The original Lewis Radio was a temporary station operated from the Post Office's Emergency Coast Radio Station located near the Butt of Lewis. The purpose of this station was a trial to evaluate the need for a maritime communications facility to cover the Scottish northwestern approaches. Originally intended to be a six month trial, Lewis Radio actually ran for two years!
The station was officially opened only between the hours of 9am and 5pm local time Monday to Saturday. In reality, it was often heard on-air evenings and Sundays! Two Radio Officers at a time were seconded to this outpost.
There are many stories go along with Lewis Radio!
It was not unknown to be telephoning Lewis and get no answer! Then to try the telex machine and, despite "belling" them, still to get no answer. The reasons could be amusing.
On one occasion, after failed attempts at raising Lewis by any method, the 'phone at GKR rang. "Sorry Old Man", said the voice from the Butt, we were out putting the aerial back up. It's blowing a gale up here and the mast came crashing down!"
Then there were occasions when there was a delay in answering, because the station was down to one man. The second man had been called away on emergency mid-wife duty! Donald Morrison, a native of Barvas on Lewis and a Radio Officer from Oban Radio, was well known on the island and was known to be an expert at the lambing. So, in the springtime, it was quite normal to get a knock on the caravan door and a request for Donald to come and help with a difficult lambing!
But there is an even better story than that about Donald. Being a caravan, the loo was outside - in a wooden hut. The gales didn't just wreak havok with the aerials! Poor old Donald was sitting contemplating on the throne one day when a Butt of Lewis gust of wind blew the hut away and left Donald exposing himself to the elements. Fortunately the population is pretty spread out in that part of the world!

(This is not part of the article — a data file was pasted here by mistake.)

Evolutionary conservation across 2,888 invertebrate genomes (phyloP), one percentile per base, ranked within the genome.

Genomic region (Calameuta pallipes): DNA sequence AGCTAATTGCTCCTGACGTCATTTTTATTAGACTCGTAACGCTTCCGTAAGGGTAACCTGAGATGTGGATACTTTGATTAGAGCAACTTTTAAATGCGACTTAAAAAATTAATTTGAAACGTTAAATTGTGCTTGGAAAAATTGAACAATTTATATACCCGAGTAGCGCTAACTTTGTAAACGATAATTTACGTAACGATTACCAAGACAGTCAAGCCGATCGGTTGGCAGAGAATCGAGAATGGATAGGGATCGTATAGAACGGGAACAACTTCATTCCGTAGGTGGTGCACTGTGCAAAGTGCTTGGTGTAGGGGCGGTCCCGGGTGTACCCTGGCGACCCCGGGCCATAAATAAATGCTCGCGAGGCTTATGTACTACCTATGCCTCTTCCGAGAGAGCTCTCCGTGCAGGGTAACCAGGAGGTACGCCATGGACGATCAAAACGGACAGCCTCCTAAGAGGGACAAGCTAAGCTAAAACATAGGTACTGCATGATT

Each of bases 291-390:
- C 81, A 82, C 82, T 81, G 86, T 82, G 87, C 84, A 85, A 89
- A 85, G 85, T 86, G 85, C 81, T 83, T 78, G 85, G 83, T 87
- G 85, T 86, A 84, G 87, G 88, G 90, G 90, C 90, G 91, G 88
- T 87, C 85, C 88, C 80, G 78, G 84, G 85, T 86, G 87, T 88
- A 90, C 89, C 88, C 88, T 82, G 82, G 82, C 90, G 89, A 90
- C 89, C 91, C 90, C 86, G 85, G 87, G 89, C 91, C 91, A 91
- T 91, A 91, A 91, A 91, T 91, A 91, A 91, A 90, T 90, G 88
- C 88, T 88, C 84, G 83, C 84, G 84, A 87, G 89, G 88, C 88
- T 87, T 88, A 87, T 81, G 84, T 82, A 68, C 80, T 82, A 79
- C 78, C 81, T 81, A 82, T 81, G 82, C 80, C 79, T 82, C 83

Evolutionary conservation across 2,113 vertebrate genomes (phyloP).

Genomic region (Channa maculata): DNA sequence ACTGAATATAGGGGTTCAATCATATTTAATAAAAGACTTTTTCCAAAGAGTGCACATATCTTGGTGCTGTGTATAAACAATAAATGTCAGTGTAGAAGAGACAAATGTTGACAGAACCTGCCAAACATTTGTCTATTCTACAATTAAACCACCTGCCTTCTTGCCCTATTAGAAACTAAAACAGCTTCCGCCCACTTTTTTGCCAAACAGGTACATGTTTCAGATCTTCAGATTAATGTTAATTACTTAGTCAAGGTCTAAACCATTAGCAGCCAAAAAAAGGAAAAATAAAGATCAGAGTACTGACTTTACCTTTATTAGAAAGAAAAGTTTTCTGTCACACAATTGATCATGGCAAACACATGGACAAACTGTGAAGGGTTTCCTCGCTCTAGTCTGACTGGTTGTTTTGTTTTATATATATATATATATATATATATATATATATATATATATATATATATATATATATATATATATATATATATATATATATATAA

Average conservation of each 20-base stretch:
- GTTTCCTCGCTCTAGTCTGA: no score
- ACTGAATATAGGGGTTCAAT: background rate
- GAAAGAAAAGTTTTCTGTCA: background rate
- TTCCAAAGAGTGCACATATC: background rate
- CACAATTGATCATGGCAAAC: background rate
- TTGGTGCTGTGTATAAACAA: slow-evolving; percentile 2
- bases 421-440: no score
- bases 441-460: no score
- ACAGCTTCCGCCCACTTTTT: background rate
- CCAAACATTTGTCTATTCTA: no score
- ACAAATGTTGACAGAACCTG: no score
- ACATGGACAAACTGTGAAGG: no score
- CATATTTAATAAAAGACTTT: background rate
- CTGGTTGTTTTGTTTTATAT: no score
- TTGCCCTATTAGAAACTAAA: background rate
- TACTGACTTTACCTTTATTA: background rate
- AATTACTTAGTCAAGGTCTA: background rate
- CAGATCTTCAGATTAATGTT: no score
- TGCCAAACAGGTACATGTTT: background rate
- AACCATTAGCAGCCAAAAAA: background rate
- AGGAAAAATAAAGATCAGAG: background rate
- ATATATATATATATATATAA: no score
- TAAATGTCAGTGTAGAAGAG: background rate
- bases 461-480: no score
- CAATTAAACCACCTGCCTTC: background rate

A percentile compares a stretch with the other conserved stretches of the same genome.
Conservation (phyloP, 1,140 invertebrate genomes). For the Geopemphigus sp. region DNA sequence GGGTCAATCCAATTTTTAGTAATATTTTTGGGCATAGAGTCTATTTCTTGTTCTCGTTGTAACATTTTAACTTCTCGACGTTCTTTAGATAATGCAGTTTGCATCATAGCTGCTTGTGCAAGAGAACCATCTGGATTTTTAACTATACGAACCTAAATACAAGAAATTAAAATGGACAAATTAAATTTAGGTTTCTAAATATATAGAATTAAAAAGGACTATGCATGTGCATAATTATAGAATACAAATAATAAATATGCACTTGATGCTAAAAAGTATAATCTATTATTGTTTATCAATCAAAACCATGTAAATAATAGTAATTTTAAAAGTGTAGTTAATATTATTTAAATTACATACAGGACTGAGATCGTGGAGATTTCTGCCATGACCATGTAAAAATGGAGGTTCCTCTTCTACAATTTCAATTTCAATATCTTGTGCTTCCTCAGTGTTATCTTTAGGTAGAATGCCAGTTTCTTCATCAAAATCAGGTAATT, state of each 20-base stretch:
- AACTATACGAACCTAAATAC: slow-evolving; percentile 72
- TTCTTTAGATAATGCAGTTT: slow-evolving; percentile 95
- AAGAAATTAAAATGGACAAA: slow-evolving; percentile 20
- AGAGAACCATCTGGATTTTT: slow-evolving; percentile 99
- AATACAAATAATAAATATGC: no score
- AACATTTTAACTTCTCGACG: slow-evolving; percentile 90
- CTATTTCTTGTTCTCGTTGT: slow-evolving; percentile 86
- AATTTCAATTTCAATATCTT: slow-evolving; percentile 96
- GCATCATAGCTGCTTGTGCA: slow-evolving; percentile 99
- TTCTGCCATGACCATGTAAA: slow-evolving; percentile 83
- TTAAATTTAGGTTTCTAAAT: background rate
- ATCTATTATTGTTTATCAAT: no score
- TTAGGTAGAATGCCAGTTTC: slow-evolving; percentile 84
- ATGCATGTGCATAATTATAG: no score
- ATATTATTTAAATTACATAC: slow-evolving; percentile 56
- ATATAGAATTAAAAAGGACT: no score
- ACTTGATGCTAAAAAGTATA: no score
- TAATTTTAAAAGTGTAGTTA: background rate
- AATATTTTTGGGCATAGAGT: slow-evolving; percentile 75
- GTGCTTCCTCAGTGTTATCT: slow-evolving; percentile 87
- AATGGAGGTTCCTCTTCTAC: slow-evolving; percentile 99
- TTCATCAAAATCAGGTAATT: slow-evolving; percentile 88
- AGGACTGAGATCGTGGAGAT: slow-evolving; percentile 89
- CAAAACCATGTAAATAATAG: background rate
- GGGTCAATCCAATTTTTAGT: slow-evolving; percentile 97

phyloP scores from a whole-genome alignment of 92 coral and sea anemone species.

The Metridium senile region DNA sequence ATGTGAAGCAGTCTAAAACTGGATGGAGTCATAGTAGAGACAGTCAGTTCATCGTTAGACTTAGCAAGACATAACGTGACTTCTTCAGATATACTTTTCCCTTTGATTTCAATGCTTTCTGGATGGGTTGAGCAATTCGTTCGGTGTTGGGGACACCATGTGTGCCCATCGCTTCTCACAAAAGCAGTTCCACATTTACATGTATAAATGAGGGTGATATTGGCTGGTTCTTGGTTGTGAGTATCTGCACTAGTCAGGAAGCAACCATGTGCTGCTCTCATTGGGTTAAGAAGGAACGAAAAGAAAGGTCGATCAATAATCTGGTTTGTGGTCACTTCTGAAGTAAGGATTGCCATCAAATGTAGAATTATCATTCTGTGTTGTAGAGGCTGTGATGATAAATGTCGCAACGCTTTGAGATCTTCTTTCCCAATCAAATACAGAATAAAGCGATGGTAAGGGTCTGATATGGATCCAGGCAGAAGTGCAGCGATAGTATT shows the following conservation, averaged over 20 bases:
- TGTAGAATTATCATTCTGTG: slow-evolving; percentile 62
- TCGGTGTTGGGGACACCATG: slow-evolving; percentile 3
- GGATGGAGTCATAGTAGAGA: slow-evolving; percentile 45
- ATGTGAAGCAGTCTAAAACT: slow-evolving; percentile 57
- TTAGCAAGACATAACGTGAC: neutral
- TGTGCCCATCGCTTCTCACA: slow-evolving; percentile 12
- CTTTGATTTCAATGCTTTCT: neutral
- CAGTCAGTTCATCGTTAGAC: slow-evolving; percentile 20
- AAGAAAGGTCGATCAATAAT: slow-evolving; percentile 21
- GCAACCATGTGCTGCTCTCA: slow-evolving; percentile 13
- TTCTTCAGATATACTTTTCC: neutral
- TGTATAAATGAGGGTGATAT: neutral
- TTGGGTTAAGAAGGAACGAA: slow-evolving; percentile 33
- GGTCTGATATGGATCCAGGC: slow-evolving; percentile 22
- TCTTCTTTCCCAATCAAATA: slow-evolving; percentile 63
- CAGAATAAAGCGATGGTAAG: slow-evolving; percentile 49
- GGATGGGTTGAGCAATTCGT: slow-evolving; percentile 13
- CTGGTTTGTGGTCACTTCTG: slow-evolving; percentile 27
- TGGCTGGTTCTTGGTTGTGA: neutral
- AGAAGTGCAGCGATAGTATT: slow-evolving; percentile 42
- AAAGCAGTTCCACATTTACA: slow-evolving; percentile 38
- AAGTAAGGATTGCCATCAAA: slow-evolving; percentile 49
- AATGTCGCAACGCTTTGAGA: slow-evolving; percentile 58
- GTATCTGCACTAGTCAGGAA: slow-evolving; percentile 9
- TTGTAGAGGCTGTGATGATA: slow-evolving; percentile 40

A regular visitor at Lewis Radio on Sundays was Bob Corcoran. Bob had been a lecturer at the Watt College in Greenock and then at Glasgow College of Nautical Studies. To finish his career he went back to sea on the Cal-Mac ferries. But the two northern ferries didn't sail on a Sunday and were in port in either Stornoway or Tarbert. Bob was well known for his trips on his touring trike, a machine he took with him when he was on the ships. And it was this machine he used to get him to Lewis Radio's door on Sundays - no matter the weather, Bob and his trike would get there!
Two years of operation, providing a vital service to remote areas of northwest Scotland, failed to convince the powers that be of the need for full time facilites on Lewis. Two years of exposure to the elements also took its toll on what was supposed to be an emergency radio caravan designed for a few months operation. The decision was therefore made to withdraw the Lewis Radio service. Some time later, however, a permanent VHF service was provided, controlled from Oban Radio. And several years later MF communications returned to the Western Isles with the introduction of Hebrides Radio.
Operations at Lewis ceased at 1600GMT on Tuesday 19th April 1977, the final announcements being made by Donald Morrison first, briefly, in English followed by a lengthy speech in Gaelic, the native language of that part of the world.